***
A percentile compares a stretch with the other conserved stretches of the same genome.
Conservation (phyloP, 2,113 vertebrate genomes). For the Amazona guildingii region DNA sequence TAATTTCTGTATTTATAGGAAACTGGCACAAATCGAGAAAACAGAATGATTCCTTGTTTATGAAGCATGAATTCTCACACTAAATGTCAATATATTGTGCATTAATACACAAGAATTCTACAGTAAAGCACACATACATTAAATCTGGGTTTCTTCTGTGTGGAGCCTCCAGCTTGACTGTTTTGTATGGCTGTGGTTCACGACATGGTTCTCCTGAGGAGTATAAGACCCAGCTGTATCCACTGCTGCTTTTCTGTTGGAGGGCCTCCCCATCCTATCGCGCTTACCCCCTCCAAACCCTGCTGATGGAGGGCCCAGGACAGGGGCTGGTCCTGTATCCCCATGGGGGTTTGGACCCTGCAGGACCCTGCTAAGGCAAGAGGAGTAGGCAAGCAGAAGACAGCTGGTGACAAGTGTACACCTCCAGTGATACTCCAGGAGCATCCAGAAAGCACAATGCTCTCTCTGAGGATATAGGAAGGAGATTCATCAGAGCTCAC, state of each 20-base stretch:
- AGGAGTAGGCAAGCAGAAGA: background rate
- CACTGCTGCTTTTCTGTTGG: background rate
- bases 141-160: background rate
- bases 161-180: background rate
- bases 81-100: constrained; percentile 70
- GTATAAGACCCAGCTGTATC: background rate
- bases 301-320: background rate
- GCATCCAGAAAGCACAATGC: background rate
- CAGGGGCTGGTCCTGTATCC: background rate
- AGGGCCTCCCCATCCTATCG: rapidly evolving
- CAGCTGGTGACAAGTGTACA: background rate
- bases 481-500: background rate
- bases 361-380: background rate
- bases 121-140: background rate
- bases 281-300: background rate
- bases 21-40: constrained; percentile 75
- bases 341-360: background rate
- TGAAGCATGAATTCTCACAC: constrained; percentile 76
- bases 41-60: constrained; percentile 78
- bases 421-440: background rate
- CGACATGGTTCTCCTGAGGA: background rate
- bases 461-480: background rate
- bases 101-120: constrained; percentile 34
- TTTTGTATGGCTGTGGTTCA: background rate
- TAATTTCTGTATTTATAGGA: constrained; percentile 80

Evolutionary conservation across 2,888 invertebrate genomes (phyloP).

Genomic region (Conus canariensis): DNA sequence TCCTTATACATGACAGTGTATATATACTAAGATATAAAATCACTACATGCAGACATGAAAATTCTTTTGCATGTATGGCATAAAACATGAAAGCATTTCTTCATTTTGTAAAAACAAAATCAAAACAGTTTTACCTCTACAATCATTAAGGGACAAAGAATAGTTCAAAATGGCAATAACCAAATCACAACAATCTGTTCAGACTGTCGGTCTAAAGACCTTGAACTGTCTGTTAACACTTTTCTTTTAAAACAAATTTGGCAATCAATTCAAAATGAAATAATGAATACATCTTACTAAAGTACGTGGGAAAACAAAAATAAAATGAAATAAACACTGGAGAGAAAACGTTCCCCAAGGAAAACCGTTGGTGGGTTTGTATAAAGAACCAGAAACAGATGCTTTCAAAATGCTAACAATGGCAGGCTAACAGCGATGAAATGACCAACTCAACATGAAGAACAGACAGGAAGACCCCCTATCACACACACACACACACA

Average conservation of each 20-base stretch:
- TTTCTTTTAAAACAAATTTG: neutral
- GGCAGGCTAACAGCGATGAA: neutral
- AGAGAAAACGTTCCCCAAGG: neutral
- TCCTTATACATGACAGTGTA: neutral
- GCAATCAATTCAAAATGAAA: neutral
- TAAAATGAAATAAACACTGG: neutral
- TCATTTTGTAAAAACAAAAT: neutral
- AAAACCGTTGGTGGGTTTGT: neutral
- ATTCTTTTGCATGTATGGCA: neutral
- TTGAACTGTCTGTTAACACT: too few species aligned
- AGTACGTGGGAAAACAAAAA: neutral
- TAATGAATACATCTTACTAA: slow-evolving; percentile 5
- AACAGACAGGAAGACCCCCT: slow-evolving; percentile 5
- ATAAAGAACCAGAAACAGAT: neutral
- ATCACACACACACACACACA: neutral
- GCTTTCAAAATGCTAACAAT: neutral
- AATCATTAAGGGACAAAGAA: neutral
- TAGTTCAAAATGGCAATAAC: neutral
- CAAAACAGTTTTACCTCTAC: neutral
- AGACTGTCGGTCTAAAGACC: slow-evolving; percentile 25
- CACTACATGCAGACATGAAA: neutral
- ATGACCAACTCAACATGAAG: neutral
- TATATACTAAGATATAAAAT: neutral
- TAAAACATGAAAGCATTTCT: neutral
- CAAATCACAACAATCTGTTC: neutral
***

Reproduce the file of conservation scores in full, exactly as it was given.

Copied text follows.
A percentile compares a stretch with the other conserved stretches of the same genome.
Conservation (phyloP, 2,113 vertebrate genomes). For the Amazona guildingii region DNA sequence TAATTTCTGTATTTATAGGAAACTGGCACAAATCGAGAAAACAGAATGATTCCTTGTTTATGAAGCATGAATTCTCACACTAAATGTCAATATATTGTGCATTAATACACAAGAATTCTACAGTAAAGCACACATACATTAAATCTGGGTTTCTTCTGTGTGGAGCCTCCAGCTTGACTGTTTTGTATGGCTGTGGTTCACGACATGGTTCTCCTGAGGAGTATAAGACCCAGCTGTATCCACTGCTGCTTTTCTGTTGGAGGGCCTCCCCATCCTATCGCGCTTACCCCCTCCAAACCCTGCTGATGGAGGGCCCAGGACAGGGGCTGGTCCTGTATCCCCATGGGGGTTTGGACCCTGCAGGACCCTGCTAAGGCAAGAGGAGTAGGCAAGCAGAAGACAGCTGGTGACAAGTGTACACCTCCAGTGATACTCCAGGAGCATCCAGAAAGCACAATGCTCTCTCTGAGGATATAGGAAGGAGATTCATCAGAGCTCAC, state of each 20-base stretch:
- AGGAGTAGGCAAGCAGAAGA: background rate
- CACTGCTGCTTTTCTGTTGG: background rate
- bases 141-160: background rate
- bases 161-180: background rate
- bases 81-100: constrained; percentile 70
- GTATAAGACCCAGCTGTATC: background rate
- bases 301-320: background rate
- GCATCCAGAAAGCACAATGC: background rate
- CAGGGGCTGGTCCTGTATCC: background rate
- AGGGCCTCCCCATCCTATCG: rapidly evolving
- CAGCTGGTGACAAGTGTACA: background rate
- bases 481-500: background rate
- bases 361-380: background rate
- bases 121-140: background rate
- bases 281-300: background rate
- bases 21-40: constrained; percentile 75
- bases 341-360: background rate
- TGAAGCATGAATTCTCACAC: constrained; percentile 76
- bases 41-60: constrained; percentile 78
- bases 421-440: background rate
- CGACATGGTTCTCCTGAGGA: background rate
- bases 461-480: background rate
- bases 101-120: constrained; percentile 34
- TTTTGTATGGCTGTGGTTCA: background rate
- TAATTTCTGTATTTATAGGA: constrained; percentile 80

Evolutionary conservation across 2,888 invertebrate genomes (phyloP).

Genomic region (Conus canariensis): DNA sequence TCCTTATACATGACAGTGTATATATACTAAGATATAAAATCACTACATGCAGACATGAAAATTCTTTTGCATGTATGGCATAAAACATGAAAGCATTTCTTCATTTTGTAAAAACAAAATCAAAACAGTTTTACCTCTACAATCATTAAGGGACAAAGAATAGTTCAAAATGGCAATAACCAAATCACAACAATCTGTTCAGACTGTCGGTCTAAAGACCTTGAACTGTCTGTTAACACTTTTCTTTTAAAACAAATTTGGCAATCAATTCAAAATGAAATAATGAATACATCTTACTAAAGTACGTGGGAAAACAAAAATAAAATGAAATAAACACTGGAGAGAAAACGTTCCCCAAGGAAAACCGTTGGTGGGTTTGTATAAAGAACCAGAAACAGATGCTTTCAAAATGCTAACAATGGCAGGCTAACAGCGATGAAATGACCAACTCAACATGAAGAACAGACAGGAAGACCCCCTATCACACACACACACACACA

Average conservation of each 20-base stretch:
- TTTCTTTTAAAACAAATTTG: neutral
- GGCAGGCTAACAGCGATGAA: neutral
- AGAGAAAACGTTCCCCAAGG: neutral
- TCCTTATACATGACAGTGTA: neutral
- GCAATCAATTCAAAATGAAA: neutral
- TAAAATGAAATAAACACTGG: neutral
- TCATTTTGTAAAAACAAAAT: neutral
- AAAACCGTTGGTGGGTTTGT: neutral
- ATTCTTTTGCATGTATGGCA: neutral
- TTGAACTGTCTGTTAACACT: too few species aligned
- AGTACGTGGGAAAACAAAAA: neutral
- TAATGAATACATCTTACTAA: slow-evolving; percentile 5
- AACAGACAGGAAGACCCCCT: slow-evolving; percentile 5
- ATAAAGAACCAGAAACAGAT: neutral
- ATCACACACACACACACACA: neutral
- GCTTTCAAAATGCTAACAAT: neutral
- AATCATTAAGGGACAAAGAA: neutral
- TAGTTCAAAATGGCAATAAC: neutral
- CAAAACAGTTTTACCTCTAC: neutral
- AGACTGTCGGTCTAAAGACC: slow-evolving; percentile 25
- CACTACATGCAGACATGAAA: neutral
- ATGACCAACTCAACATGAAG: neutral
- TATATACTAAGATATAAAAT: neutral
- TAAAACATGAAAGCATTTCT: neutral
- CAAATCACAACAATCTGTTC: neutral